The two shades of blue, Prussian Blue and Navy Blue, may look very similar at first glance.
While they have some similarities in terms of hue and saturation, there are also differences between the two that can help you pick the perfect shade for your project.
In this article, we’ll take a closer look at the origin, characteristics, and application of these two blues to help you make an informed decision.
So, what are you waiting for? Start scrolling down and reading up on the differences between Prussian blue vs navy blue.
Differences Between Prussian Blue vs Navy Blue
Let us begin our comparison of these two blue hues with a summary of their essential differences, below:
One of the most noticeable differences between Prussian Blue and Navy Blue is their depth.
While Prussian Blue has a lighter, more subtle hue, Navy Blue has a much darker tone with hints of grey. This makes it an ideal choice for projects that require a darker backdrop or accent color.
In terms of composition, Prussian Blue has a higher concentration of pigment than Navy Blue which gives it brighter tones.
On the other hand, Navy Blue is made up of two or more pigments combined to create its deep shades.
The origin of these two blues also varies significantly.
Prussian Blue was first introduced in the early 1800s by a German paint maker while Navy Blue got its name from the uniforms worn by soldiers in the British Royal Navy during the 19th century.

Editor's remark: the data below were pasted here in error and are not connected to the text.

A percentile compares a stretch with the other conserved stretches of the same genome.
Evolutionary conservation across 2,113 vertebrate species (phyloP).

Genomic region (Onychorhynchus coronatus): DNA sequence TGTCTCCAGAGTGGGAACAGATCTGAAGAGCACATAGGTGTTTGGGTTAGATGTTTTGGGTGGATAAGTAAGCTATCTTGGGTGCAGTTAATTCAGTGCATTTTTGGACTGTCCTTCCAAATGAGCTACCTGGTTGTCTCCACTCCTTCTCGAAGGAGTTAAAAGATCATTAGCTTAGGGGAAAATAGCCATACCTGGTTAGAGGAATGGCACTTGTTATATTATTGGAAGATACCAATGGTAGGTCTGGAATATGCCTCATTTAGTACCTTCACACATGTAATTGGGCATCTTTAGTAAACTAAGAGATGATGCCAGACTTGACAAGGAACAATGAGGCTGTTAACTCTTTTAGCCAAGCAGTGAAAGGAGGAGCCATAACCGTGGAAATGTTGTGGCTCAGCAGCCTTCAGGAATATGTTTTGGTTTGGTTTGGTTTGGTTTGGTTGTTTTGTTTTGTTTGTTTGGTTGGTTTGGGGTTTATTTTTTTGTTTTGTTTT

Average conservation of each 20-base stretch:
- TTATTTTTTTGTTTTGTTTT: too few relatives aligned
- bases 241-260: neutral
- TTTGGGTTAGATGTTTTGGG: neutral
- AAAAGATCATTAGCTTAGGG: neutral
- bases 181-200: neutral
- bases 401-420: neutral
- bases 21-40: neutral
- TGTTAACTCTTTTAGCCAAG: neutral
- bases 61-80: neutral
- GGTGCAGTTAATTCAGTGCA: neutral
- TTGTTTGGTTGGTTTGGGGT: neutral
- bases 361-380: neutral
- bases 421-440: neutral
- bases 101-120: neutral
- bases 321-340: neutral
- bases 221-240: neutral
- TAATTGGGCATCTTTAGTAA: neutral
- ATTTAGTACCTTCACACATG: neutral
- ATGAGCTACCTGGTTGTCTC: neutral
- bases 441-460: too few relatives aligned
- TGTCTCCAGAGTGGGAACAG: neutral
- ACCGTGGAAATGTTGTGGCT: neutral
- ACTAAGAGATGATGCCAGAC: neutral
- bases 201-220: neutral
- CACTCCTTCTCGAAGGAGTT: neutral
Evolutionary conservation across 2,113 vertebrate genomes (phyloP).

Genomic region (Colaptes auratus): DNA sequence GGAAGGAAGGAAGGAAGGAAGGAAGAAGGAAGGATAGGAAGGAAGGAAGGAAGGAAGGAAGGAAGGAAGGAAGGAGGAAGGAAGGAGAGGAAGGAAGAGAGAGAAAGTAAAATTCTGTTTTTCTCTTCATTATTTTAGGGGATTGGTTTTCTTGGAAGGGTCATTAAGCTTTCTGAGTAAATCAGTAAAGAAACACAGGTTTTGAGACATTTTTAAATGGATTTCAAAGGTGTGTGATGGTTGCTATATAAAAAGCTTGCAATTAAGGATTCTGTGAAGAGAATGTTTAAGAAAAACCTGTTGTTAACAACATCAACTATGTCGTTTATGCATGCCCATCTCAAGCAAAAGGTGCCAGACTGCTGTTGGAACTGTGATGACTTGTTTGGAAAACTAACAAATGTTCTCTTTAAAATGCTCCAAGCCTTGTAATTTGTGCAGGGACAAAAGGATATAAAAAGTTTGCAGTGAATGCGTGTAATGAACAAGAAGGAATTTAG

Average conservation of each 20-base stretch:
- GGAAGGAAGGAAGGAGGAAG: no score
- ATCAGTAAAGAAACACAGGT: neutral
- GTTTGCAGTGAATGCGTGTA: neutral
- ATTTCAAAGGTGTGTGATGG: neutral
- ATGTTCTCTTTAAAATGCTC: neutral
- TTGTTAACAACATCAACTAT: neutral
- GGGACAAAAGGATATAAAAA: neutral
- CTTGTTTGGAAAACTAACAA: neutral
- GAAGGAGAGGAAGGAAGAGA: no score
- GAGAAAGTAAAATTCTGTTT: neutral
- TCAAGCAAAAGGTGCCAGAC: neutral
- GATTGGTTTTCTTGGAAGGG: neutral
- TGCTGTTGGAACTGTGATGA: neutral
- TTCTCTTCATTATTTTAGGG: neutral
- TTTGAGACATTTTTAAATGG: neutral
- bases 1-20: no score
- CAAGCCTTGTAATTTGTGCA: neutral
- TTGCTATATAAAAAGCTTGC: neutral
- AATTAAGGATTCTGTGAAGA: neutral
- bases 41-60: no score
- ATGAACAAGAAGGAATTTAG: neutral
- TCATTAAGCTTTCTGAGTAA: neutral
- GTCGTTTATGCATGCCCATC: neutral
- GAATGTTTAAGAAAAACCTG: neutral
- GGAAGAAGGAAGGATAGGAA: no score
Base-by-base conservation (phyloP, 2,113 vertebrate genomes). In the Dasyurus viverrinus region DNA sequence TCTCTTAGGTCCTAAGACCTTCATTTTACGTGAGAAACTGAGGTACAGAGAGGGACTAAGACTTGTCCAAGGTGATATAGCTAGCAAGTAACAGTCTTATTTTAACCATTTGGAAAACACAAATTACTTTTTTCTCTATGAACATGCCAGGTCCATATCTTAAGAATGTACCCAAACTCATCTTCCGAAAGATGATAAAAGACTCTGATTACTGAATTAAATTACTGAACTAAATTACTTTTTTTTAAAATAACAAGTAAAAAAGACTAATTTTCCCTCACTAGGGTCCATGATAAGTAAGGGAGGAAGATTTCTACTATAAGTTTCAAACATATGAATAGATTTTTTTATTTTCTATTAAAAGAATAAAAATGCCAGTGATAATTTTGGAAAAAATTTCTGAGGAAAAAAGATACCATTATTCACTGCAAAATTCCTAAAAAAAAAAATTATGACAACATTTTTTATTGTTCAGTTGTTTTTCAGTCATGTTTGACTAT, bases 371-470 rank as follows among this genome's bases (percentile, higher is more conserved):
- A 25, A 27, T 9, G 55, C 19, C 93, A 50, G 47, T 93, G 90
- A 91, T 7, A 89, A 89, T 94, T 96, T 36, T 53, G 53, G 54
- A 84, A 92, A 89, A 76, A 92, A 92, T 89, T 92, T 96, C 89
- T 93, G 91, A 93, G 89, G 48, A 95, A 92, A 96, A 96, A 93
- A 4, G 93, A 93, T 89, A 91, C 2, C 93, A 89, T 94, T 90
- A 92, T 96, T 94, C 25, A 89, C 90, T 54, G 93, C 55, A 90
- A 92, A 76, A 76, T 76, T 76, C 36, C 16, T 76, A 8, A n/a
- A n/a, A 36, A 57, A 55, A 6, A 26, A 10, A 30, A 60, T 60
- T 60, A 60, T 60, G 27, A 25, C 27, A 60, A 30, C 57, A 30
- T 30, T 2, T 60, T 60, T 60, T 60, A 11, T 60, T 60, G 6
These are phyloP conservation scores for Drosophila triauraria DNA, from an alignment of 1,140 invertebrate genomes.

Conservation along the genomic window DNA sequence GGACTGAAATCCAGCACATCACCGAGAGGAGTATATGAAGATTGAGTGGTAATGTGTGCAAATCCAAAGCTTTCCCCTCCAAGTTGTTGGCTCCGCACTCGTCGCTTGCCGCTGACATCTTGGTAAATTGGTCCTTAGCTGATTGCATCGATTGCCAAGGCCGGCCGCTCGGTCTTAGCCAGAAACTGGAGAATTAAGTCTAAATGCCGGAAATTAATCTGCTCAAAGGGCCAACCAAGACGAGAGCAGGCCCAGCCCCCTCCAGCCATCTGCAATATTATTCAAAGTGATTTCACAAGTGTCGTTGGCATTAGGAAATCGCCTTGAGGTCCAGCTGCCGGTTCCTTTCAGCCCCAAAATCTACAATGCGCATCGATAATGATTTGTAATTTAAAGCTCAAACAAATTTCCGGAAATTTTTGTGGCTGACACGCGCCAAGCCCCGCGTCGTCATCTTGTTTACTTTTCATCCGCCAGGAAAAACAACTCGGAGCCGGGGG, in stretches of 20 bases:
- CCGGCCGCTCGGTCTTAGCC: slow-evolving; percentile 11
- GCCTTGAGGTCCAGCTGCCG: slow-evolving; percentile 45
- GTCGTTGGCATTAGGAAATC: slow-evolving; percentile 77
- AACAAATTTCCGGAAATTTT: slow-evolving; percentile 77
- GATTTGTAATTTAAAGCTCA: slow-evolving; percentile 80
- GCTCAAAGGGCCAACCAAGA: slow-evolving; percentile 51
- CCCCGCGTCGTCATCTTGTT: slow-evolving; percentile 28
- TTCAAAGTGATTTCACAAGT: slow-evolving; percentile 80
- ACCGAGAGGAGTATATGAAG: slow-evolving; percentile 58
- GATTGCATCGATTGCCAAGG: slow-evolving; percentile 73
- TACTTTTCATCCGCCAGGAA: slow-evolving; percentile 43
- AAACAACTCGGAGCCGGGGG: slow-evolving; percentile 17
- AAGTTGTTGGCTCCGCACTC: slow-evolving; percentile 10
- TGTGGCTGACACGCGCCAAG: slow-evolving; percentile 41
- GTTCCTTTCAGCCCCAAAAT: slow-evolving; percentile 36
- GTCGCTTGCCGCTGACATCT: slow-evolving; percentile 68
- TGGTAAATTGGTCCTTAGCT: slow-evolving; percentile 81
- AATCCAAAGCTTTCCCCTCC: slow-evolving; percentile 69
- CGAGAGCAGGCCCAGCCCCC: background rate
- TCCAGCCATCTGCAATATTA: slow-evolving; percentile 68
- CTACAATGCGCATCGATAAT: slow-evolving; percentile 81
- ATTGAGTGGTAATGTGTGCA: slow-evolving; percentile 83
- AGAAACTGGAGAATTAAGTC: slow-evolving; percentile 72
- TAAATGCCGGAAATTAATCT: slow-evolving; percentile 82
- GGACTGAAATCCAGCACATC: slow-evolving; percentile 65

To identify precise colors, more quickly and easily than “eyeballing” them, designers use Hex Codes.
So, if you’re looking for the perfect shade of blue, use the following codes:
- Prussian blue’s Hex Code is #003153
- Navy Blue’s Hex Code is #003f87
Now that you know, you’re much less likely to end up with the wrong shade of blue for any of your future designs!
Psychological Connotations of Each Color: What Each Color Communicates
Prussian and Navy Blue can evoke different psychological responses depending on the context, as each color communicates very specific connotations.
Let’s explore the Prussian blue vs navy blue meanings, below:
Prussian Blue is often associated with feelings of calmness, serenity, and stability. Hence, this particular shade of blue could be used to create a soothing atmosphere in almost any space.